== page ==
Workaholic realtor Jim Evers, his wife/business partner Sara and their two children are summoned to a mansion. When they discover that the place is haunted, Jim discovers an important lesson about the family he's neglected as they attempt to escape.
When a family visits Grandma's house on Christmas Eve, they leave their dog at home alone. And when burglars try to take the presents from under the tree, the dog must use every trick it ... See full summary »
Married realtors Jim and Sara with their children go to Gracey Manor and Mr. Gracey is enamored with Sara and they discover that Sara looks like Mr. Gracey's old girlfriend, Elizabeth, who died young and they think it was a suicide but discover that *spoiler* she was murdered . By Ramsey Written by
Hidden Mickeys: - when Jim and Sara are at the gate to the mansion, Sara picks up the lock on the gate which is shaped like a Mickey head. - When Ramsley pours the powdered poison in Sarah's drink, a Mickey forms when the powder and drink mix. - The couch in the library is vaguely shaped as Mickey's head. See more »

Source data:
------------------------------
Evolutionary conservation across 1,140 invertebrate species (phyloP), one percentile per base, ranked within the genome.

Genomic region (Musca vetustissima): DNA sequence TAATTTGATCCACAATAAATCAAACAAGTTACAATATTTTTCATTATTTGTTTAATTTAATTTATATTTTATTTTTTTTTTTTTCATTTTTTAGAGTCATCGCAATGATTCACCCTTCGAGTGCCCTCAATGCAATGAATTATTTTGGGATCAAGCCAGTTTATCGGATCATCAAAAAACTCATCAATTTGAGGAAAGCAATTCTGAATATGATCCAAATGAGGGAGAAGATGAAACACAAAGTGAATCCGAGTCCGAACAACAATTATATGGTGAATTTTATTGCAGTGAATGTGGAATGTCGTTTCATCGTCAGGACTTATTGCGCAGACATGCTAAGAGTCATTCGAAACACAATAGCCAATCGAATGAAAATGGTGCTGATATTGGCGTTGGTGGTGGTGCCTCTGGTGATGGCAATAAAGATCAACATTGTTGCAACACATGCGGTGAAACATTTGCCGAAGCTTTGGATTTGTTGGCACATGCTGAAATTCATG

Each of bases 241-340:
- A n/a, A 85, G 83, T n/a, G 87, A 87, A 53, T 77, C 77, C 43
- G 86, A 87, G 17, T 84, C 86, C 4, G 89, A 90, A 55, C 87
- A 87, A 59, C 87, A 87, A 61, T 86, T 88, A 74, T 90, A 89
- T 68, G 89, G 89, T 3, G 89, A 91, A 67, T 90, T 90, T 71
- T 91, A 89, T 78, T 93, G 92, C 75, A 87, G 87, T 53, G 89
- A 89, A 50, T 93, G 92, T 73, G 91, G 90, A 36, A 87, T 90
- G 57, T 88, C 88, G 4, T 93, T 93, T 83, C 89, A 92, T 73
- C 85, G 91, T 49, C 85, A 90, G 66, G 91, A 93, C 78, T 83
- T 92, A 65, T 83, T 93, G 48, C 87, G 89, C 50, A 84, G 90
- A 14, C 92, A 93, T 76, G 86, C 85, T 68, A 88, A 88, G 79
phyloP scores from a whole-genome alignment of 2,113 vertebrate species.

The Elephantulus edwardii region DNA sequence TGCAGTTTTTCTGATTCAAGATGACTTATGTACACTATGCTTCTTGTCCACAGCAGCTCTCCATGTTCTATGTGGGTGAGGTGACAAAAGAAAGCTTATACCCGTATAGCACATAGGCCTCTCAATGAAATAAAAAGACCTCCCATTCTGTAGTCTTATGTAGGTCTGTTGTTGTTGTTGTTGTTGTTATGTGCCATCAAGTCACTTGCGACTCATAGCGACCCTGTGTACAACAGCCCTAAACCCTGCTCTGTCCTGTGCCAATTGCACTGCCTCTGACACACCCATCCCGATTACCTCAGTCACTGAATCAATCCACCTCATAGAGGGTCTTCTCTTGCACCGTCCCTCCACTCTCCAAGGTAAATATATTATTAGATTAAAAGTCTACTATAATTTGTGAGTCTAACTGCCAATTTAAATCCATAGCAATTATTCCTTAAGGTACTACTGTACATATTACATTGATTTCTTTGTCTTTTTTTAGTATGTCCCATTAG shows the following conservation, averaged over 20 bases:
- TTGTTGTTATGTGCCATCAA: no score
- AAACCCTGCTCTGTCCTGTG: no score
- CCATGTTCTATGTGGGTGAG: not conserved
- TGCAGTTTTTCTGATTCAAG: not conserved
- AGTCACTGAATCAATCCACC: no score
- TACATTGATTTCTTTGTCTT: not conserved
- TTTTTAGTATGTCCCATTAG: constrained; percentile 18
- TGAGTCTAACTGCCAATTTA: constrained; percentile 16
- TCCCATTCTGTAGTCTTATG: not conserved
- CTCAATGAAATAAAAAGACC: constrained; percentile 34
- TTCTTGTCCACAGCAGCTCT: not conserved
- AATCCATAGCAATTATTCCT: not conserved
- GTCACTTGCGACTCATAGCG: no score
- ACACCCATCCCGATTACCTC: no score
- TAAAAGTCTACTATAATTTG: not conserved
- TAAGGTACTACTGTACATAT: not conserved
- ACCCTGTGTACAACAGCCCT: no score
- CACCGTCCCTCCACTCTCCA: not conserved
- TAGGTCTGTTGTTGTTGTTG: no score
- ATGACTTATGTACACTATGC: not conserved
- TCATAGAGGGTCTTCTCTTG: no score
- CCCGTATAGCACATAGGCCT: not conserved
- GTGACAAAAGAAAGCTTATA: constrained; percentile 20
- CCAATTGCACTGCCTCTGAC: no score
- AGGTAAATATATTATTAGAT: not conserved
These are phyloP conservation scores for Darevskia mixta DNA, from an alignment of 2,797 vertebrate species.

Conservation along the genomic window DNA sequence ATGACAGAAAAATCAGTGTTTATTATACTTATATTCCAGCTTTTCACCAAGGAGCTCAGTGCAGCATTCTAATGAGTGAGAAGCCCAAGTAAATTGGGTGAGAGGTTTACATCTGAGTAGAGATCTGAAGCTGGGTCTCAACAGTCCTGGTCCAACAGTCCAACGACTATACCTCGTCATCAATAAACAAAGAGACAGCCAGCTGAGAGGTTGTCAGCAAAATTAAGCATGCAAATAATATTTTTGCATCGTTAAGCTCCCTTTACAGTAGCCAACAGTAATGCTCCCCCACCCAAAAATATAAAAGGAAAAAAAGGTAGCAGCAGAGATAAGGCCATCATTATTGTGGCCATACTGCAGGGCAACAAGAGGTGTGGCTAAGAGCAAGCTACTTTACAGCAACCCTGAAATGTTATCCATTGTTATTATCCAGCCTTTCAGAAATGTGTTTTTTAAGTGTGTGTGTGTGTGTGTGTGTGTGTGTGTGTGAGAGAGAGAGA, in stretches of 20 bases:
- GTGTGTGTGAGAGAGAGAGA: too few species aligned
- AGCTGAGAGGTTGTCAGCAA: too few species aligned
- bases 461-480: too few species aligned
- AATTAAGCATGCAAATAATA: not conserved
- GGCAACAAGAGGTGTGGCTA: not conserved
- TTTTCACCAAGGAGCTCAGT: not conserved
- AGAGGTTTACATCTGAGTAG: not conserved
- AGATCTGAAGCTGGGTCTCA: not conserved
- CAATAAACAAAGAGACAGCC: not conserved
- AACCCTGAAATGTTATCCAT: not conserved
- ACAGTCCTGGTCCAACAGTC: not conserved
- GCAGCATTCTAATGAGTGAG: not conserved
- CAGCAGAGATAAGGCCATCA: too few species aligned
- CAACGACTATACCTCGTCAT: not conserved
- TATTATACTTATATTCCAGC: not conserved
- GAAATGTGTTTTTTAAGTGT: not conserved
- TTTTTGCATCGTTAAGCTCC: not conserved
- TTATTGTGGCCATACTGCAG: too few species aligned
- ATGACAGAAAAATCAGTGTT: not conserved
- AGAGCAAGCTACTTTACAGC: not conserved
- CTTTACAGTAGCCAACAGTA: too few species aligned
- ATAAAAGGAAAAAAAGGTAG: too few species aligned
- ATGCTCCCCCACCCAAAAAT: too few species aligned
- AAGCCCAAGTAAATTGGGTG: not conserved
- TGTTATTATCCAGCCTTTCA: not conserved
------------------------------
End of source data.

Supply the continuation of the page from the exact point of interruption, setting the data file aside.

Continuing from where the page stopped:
The large columbarium (mausoleum for crematory urns) in the Gracey cemetery could not have existed because the first legal cremation in the United States did not take place until 1876, and the practice did not become common until the 1890s - long after the circa-1855 Gracey backstory. See more »
[Emma and Ezra has discovered the children in the attic]
Are you kids hungry? Does anybody want a cookie?
Cookies? Don't offer them cookies. They're trespassers. Trespassers don't get cookies. This is none of their concern.
It is their concern. They're involved.
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Look for a "special" message from Madame Leota at the end of the credit roll. It sounds deadly familiar to the ending of the Disneyland ride. See more »
Another nail in the coffin of Eddie Murphy's career, The Haunted Mansion is a slap-dash attempt to cash in on The Pirates of the Caribbean, an infinitely more successful and better film based on a Disneyland ride. There's just nothing here to write about--very little human drama and not enough computer wizardry to keep you from noticing you don't care about the humans.
About the only two things worth mentioning are Jennifer Tilly's fairly funny Madame Leota, a wisecracking Gypsy trapped in a bright green crystal medicine ball and Marsha Thomason, not for any acting ability but simply that she is beautiful and her beauty relieves some of the boredom.
Oh, well. At least it didn't have some character pontificating, "Follow your heart!"--the ubiquitous and hackneyed Disney message
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